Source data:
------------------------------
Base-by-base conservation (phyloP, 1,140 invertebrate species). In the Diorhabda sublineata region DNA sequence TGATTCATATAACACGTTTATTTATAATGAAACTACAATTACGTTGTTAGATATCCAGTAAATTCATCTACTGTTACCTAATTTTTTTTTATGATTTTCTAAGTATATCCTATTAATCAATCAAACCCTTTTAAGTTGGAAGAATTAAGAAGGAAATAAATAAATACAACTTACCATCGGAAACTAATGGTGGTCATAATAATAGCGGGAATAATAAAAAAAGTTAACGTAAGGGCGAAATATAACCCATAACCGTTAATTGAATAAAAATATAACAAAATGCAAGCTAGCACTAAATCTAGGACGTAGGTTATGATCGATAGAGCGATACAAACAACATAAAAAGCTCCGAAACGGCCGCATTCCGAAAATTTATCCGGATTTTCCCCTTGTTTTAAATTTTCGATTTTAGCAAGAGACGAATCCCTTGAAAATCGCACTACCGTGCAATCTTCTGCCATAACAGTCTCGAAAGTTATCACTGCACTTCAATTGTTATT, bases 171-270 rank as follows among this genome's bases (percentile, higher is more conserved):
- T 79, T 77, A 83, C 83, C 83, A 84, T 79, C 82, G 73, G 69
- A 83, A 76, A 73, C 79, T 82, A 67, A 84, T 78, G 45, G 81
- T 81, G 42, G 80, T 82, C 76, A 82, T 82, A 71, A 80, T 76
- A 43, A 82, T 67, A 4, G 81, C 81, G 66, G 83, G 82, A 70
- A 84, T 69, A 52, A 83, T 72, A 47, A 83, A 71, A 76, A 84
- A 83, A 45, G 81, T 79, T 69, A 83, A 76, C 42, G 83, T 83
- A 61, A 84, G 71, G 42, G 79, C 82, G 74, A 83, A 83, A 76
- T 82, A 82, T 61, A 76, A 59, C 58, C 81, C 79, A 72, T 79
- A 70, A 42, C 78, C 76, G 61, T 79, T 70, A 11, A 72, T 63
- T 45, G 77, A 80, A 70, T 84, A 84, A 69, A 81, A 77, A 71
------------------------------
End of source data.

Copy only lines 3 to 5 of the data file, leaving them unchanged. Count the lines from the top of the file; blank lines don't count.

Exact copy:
- A 83, A 76, A 73, C 79, T 82, A 67, A 84, T 78, G 45, G 81
- T 81, G 42, G 80, T 82, C 76, A 82, T 82, A 71, A 80, T 76
- A 43, A 82, T 67, A 4, G 81, C 81, G 66, G 83, G 82, A 70